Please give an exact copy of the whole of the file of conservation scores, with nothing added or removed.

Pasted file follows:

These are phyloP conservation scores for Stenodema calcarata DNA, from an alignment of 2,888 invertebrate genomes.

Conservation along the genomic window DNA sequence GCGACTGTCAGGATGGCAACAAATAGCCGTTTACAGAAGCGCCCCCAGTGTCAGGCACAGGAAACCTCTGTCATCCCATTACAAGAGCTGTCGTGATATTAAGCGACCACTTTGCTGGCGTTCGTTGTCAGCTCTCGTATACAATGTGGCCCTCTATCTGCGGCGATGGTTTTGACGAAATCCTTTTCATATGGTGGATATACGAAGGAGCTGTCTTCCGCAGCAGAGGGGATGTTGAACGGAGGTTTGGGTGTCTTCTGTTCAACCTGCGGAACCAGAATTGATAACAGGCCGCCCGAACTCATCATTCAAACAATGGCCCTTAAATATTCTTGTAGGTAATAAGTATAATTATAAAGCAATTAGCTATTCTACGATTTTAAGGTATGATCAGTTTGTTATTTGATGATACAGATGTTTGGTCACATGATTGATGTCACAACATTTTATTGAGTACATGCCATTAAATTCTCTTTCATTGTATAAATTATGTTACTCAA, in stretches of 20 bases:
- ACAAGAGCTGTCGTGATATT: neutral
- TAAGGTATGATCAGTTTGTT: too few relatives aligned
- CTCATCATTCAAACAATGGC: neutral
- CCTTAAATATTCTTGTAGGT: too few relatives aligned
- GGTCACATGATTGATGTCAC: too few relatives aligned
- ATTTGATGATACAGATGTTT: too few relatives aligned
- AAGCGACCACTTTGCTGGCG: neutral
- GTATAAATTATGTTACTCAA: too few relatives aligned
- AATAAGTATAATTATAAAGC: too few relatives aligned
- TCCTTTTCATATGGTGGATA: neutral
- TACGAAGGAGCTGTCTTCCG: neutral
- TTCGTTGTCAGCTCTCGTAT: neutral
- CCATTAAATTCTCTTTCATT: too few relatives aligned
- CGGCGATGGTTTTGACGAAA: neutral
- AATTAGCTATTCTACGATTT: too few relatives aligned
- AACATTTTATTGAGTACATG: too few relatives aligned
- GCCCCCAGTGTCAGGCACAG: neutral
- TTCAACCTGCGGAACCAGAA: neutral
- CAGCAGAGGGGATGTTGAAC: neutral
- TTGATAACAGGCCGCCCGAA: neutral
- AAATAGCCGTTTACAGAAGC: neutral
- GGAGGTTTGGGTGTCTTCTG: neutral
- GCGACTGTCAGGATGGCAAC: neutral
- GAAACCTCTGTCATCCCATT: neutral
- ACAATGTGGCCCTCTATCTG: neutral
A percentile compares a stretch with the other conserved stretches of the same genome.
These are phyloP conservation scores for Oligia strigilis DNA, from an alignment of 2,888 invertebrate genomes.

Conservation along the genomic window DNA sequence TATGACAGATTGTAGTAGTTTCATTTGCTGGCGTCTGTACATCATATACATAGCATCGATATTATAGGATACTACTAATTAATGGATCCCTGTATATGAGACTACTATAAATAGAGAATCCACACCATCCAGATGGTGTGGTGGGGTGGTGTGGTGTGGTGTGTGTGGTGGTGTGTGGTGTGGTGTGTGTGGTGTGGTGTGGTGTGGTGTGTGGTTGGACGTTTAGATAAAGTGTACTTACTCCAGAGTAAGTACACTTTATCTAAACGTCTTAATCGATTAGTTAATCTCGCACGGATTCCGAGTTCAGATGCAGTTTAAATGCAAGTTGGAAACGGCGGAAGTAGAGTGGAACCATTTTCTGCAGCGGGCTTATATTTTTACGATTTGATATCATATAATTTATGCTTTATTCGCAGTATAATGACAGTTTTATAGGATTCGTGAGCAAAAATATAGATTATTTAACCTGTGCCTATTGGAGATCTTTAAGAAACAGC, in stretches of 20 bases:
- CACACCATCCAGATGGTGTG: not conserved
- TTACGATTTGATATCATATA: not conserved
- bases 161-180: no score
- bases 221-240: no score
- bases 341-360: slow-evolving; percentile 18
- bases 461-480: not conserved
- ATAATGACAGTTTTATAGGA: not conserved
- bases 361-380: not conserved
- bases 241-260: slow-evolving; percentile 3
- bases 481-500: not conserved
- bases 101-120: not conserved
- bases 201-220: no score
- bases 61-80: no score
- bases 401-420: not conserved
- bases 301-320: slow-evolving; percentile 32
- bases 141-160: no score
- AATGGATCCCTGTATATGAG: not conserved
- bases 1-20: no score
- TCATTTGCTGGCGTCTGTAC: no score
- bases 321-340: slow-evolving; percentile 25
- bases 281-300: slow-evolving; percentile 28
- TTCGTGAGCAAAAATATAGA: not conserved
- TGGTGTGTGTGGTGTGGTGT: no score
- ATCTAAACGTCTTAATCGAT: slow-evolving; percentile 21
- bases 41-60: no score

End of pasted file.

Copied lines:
These are phyloP conservation scores for Stenodema calcarata DNA, from an alignment of 2,888 invertebrate genomes.

Conservation along the genomic window DNA sequence GCGACTGTCAGGATGGCAACAAATAGCCGTTTACAGAAGCGCCCCCAGTGTCAGGCACAGGAAACCTCTGTCATCCCATTACAAGAGCTGTCGTGATATTAAGCGACCACTTTGCTGGCGTTCGTTGTCAGCTCTCGTATACAATGTGGCCCTCTATCTGCGGCGATGGTTTTGACGAAATCCTTTTCATATGGTGGATATACGAAGGAGCTGTCTTCCGCAGCAGAGGGGATGTTGAACGGAGGTTTGGGTGTCTTCTGTTCAACCTGCGGAACCAGAATTGATAACAGGCCGCCCGAACTCATCATTCAAACAATGGCCCTTAAATATTCTTGTAGGTAATAAGTATAATTATAAAGCAATTAGCTATTCTACGATTTTAAGGTATGATCAGTTTGTTATTTGATGATACAGATGTTTGGTCACATGATTGATGTCACAACATTTTATTGAGTACATGCCATTAAATTCTCTTTCATTGTATAAATTATGTTACTCAA, in stretches of 20 bases:
- ACAAGAGCTGTCGTGATATT: neutral
- TAAGGTATGATCAGTTTGTT: too few relatives aligned
- CTCATCATTCAAACAATGGC: neutral
- CCTTAAATATTCTTGTAGGT: too few relatives aligned
- GGTCACATGATTGATGTCAC: too few relatives aligned
- ATTTGATGATACAGATGTTT: too few relatives aligned
- AAGCGACCACTTTGCTGGCG: neutral
- GTATAAATTATGTTACTCAA: too few relatives aligned
- AATAAGTATAATTATAAAGC: too few relatives aligned
- TCCTTTTCATATGGTGGATA: neutral
- TACGAAGGAGCTGTCTTCCG: neutral
- TTCGTTGTCAGCTCTCGTAT: neutral
- CCATTAAATTCTCTTTCATT: too few relatives aligned
- CGGCGATGGTTTTGACGAAA: neutral
- AATTAGCTATTCTACGATTT: too few relatives aligned
- AACATTTTATTGAGTACATG: too few relatives aligned
- GCCCCCAGTGTCAGGCACAG: neutral
- TTCAACCTGCGGAACCAGAA: neutral
- CAGCAGAGGGGATGTTGAAC: neutral
- TTGATAACAGGCCGCCCGAA: neutral
- AAATAGCCGTTTACAGAAGC: neutral
- GGAGGTTTGGGTGTCTTCTG: neutral
- GCGACTGTCAGGATGGCAAC: neutral
- GAAACCTCTGTCATCCCATT: neutral
- ACAATGTGGCCCTCTATCTG: neutral
A percentile compares a stretch with the other conserved stretches of the same genome.
These are phyloP conservation scores for Oligia strigilis DNA, from an alignment of 2,888 invertebrate genomes.

Conservation along the genomic window DNA sequence TATGACAGATTGTAGTAGTTTCATTTGCTGGCGTCTGTACATCATATACATAGCATCGATATTATAGGATACTACTAATTAATGGATCCCTGTATATGAGACTACTATAAATAGAGAATCCACACCATCCAGATGGTGTGGTGGGGTGGTGTGGTGTGGTGTGTGTGGTGGTGTGTGGTGTGGTGTGTGTGGTGTGGTGTGGTGTGGTGTGTGGTTGGACGTTTAGATAAAGTGTACTTACTCCAGAGTAAGTACACTTTATCTAAACGTCTTAATCGATTAGTTAATCTCGCACGGATTCCGAGTTCAGATGCAGTTTAAATGCAAGTTGGAAACGGCGGAAGTAGAGTGGAACCATTTTCTGCAGCGGGCTTATATTTTTACGATTTGATATCATATAATTTATGCTTTATTCGCAGTATAATGACAGTTTTATAGGATTCGTGAGCAAAAATATAGATTATTTAACCTGTGCCTATTGGAGATCTTTAAGAAACAGC, in stretches of 20 bases:
- CACACCATCCAGATGGTGTG: not conserved
- TTACGATTTGATATCATATA: not conserved
- bases 161-180: no score
- bases 221-240: no score
- bases 341-360: slow-evolving; percentile 18
- bases 461-480: not conserved
- ATAATGACAGTTTTATAGGA: not conserved
- bases 361-380: not conserved
- bases 241-260: slow-evolving; percentile 3
- bases 481-500: not conserved
- bases 101-120: not conserved
- bases 201-220: no score
- bases 61-80: no score
- bases 401-420: not conserved
- bases 301-320: slow-evolving; percentile 32
- bases 141-160: no score
- AATGGATCCCTGTATATGAG: not conserved
- bases 1-20: no score
- TCATTTGCTGGCGTCTGTAC: no score
- bases 321-340: slow-evolving; percentile 25
- bases 281-300: slow-evolving; percentile 28
- TTCGTGAGCAAAAATATAGA: not conserved
- TGGTGTGTGTGGTGTGGTGT: no score
- ATCTAAACGTCTTAATCGAT: slow-evolving; percentile 21
- bases 41-60: no score